It’s no surprise the Alberta government and the country’s oil and gas industry fiercely oppose the Trudeau government’s incoming cap on greenhouse gas emissions from the sector, highlighted by new submissions to Ottawa this week.
But if you dive into the province’s report filed with the federal government, it includes some new economic analysis that helps explain why they’re so concerned.
A forecast by the Conference Board of Canada on the potential fallout of the federal policy — contained in Alberta’s 24-page submission — underscores what it calls the “severe negative impacts,” including:
- 82,000 to 151,000 jobs lost by the end of the decade across the country, including between 54,000 and 91,000 in Alberta;
- Nominal gross domestic product (GDP) in Canada reduced cumulatively between $600 billion and $1 trillion from 2030 to 2040. Alberta’s GDP would decline by 3.8 per cent in that period;
- Alberta government revenues chopped by $73 billion to $127 billion in the next decade, while federal revenues tumble between $84 billion and $151 billion.
“They are big numbers. And we were trying to make the case to Ottawa that when Alberta does well, Canada does well,” Premier Danielle Smith said Wednesday in an interview.
“I’m hoping that self-interest kicks in here at some point . . . There’s no reason for them to try to kneecap our industry. It just hurts everyone.”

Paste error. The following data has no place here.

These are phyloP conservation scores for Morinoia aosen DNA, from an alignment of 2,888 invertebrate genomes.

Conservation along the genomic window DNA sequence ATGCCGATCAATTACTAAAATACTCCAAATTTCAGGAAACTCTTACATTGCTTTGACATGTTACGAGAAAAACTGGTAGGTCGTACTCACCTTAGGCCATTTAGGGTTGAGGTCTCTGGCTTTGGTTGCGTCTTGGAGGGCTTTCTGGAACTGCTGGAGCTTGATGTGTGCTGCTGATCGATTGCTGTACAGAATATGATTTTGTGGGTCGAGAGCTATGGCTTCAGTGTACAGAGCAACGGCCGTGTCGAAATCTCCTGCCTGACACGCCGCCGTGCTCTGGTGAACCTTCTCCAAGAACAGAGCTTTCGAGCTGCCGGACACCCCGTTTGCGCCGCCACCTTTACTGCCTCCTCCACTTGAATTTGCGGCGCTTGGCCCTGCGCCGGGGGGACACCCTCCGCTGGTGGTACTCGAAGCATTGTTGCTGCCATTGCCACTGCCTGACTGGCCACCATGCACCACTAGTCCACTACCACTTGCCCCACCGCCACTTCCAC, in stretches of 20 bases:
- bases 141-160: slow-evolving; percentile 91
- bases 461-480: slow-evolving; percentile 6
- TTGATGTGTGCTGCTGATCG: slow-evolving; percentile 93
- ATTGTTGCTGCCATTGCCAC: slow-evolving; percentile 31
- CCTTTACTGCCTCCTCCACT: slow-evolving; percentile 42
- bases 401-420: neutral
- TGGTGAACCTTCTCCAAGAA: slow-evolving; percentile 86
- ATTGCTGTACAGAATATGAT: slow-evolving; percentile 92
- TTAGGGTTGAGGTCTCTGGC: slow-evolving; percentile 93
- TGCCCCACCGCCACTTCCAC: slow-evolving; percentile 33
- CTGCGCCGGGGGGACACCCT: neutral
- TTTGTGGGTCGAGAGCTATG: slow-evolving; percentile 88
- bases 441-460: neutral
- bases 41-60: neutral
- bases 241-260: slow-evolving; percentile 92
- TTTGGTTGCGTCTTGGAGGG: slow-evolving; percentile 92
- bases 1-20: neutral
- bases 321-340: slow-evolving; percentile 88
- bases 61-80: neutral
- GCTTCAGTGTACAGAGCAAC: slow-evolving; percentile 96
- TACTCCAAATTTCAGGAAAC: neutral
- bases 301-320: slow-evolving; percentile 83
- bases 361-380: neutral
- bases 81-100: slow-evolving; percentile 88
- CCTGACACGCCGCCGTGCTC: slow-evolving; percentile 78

The analysis adds more ammunition to an acrimonious debate between the federal and provincial governments over the policy, which is part of Canada’s broader climate plan to reach net-zero emissions by 2050.
The Conference Board study was commissioned by the province, with work conducted by the think-tank over the past two months.
That’s part of what makes it so interesting, as it’s based on the new framework for the oilpatch emissions cap released by the Trudeau government in December.
“The policy, as it’s announced right now, in our view is going to lead to significantly slower growth of the oil and gas sector, across the country and materially in Alberta,” said the board’s director of economic research, Tony Bonen.
“And it comes at a fairly high cost, in terms of the price-per-megatonne of greenhouse gas emissions that are reduced.”
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The report looked at the consequences for oil and gas production if the planned federal emissions targets for the sector are not achieved by 2030 — particularly government assumptions surrounding technological and efficiency gains — leading to assumed output cuts.
While the industry can take lower-cost steps to lower its methane emissions, there would still be a gap to meet Ottawa’s goal for the oilpatch.
That would lead to reduced production growth — down about 11 per cent from the Conference Board’s base case — as oil and gas “gets left in the ground,” next decade, Bonen said.
“Some higher cost, less economically efficient, projects will not move forward in our scenario. And some that are operating now, but at a higher cost, are probably stopped. But there will still be net new wells drilled and new production produced.”
(The data is based on the board’s most likely scenario, as two other ones it examined showed a greater effect on jobs and GDP.)
Bonen estimated the costs of lowering emissions through production cuts at about $1,600 to $1,700 for every megatonne reduced through the cap.
Under its forecast, the cap would lead to a permanent one-time cut in Canadian GDP of 0.9 per cent between 2030 and 2040.